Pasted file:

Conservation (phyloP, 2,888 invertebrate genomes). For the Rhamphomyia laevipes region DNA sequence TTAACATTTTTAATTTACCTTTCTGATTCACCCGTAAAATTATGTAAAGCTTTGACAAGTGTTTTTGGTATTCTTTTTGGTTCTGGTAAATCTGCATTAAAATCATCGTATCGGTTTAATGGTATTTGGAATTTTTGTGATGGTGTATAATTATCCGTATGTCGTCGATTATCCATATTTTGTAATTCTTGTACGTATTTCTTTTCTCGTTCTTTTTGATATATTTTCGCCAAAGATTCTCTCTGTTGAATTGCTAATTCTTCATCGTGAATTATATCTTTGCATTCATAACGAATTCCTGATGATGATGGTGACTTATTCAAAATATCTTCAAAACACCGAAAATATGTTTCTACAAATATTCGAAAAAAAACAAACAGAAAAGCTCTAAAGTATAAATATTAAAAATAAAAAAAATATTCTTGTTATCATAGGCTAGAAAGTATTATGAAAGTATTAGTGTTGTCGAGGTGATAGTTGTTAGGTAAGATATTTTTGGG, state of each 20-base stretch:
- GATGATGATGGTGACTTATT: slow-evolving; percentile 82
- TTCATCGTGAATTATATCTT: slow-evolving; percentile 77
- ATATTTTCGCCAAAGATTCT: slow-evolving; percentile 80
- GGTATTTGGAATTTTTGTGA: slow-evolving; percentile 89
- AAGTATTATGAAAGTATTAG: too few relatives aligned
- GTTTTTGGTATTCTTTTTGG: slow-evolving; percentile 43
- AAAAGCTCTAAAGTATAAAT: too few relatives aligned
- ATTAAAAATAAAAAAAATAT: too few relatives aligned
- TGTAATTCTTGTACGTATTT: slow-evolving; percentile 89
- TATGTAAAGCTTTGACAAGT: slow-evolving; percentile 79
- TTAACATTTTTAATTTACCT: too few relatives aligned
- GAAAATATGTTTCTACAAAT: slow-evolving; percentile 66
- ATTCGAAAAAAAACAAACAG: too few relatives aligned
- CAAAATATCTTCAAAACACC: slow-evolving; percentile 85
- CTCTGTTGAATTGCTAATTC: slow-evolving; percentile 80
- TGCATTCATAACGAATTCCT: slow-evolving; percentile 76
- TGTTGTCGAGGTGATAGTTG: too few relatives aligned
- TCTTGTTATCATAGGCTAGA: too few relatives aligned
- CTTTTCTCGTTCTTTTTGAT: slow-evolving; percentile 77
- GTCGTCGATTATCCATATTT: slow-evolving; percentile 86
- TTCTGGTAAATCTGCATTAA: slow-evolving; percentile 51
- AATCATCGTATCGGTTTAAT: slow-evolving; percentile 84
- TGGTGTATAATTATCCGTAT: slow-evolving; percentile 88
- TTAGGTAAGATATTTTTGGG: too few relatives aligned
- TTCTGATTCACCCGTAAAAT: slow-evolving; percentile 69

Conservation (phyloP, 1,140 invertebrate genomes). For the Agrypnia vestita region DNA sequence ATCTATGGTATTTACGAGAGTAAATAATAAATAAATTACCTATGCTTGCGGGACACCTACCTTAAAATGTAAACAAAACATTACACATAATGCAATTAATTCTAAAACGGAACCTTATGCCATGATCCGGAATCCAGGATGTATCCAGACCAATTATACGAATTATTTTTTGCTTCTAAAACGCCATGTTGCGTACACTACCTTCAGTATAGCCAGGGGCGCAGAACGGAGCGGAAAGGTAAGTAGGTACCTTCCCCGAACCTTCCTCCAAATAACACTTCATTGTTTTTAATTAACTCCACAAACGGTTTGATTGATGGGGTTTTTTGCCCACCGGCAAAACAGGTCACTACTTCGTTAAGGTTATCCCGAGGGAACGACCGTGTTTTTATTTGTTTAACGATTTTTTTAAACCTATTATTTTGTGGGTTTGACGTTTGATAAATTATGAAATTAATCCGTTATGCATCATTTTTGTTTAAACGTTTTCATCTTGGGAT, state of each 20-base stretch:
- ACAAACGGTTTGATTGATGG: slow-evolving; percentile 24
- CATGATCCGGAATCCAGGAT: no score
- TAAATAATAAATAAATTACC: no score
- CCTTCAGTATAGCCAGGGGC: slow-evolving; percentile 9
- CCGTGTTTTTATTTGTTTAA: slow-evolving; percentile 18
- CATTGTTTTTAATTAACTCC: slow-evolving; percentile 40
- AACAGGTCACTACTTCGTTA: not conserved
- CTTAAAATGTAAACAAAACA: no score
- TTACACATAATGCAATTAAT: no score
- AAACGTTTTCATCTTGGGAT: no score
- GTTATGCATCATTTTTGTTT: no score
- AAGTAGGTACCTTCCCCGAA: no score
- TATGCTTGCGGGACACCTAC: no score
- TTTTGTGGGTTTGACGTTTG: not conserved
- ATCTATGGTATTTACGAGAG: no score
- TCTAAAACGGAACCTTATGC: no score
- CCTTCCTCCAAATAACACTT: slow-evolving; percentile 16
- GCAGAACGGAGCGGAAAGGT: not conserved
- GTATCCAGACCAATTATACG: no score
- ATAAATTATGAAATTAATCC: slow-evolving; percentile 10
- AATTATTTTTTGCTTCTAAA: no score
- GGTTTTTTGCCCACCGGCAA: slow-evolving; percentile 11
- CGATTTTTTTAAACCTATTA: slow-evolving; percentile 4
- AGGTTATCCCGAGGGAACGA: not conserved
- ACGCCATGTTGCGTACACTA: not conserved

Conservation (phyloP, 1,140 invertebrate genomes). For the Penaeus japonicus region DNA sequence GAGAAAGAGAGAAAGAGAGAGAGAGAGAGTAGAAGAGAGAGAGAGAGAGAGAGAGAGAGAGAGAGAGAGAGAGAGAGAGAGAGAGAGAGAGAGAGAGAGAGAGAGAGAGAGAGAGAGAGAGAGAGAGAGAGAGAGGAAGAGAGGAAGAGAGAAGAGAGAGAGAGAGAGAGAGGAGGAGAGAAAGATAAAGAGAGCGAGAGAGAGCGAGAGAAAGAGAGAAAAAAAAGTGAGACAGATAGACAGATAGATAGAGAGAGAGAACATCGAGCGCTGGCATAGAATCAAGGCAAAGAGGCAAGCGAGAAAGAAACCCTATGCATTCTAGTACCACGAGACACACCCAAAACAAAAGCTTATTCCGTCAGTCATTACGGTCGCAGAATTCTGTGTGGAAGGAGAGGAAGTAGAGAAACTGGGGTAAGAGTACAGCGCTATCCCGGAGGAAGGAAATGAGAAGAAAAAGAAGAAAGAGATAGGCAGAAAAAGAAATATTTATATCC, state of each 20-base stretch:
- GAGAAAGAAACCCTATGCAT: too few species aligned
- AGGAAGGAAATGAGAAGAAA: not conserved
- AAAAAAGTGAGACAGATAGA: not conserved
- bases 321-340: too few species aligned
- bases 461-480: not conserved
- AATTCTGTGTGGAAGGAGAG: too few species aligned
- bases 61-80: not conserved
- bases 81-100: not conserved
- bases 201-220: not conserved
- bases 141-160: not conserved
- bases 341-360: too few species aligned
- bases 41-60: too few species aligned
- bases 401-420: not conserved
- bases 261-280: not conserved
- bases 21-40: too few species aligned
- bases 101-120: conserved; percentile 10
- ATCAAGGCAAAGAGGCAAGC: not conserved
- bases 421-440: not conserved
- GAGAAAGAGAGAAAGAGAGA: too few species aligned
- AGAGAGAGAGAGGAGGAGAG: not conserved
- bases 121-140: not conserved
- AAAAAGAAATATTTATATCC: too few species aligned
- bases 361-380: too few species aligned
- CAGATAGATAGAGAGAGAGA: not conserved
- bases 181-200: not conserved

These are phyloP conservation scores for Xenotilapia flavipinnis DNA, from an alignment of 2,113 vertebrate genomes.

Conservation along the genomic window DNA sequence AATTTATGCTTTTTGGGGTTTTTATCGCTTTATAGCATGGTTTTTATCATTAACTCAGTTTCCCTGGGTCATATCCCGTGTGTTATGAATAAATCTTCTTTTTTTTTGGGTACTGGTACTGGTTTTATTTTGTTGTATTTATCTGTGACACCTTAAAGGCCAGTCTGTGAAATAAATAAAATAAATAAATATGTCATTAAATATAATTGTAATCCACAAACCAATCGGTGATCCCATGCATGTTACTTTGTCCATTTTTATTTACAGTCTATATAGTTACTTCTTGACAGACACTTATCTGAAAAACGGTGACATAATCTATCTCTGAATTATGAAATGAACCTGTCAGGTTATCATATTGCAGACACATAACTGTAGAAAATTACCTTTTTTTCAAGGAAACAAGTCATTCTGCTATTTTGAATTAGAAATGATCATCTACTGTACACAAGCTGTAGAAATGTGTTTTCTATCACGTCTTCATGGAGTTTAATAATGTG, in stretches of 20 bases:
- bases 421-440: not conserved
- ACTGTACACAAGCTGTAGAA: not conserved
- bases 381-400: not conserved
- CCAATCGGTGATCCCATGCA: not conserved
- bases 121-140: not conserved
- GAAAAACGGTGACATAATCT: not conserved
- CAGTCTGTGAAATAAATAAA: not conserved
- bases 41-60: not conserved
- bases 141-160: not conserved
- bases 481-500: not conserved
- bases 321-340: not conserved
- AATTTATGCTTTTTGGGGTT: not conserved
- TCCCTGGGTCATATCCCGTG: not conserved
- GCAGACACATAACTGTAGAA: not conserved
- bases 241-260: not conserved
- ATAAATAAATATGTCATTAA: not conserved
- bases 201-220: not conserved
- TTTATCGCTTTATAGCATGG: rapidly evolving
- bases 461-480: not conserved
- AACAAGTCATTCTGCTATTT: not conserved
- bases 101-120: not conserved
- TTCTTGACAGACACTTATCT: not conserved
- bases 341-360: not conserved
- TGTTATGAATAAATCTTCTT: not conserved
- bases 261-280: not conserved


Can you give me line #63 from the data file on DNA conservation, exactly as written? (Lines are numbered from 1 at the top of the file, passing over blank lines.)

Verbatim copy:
- bases 141-160: not conserved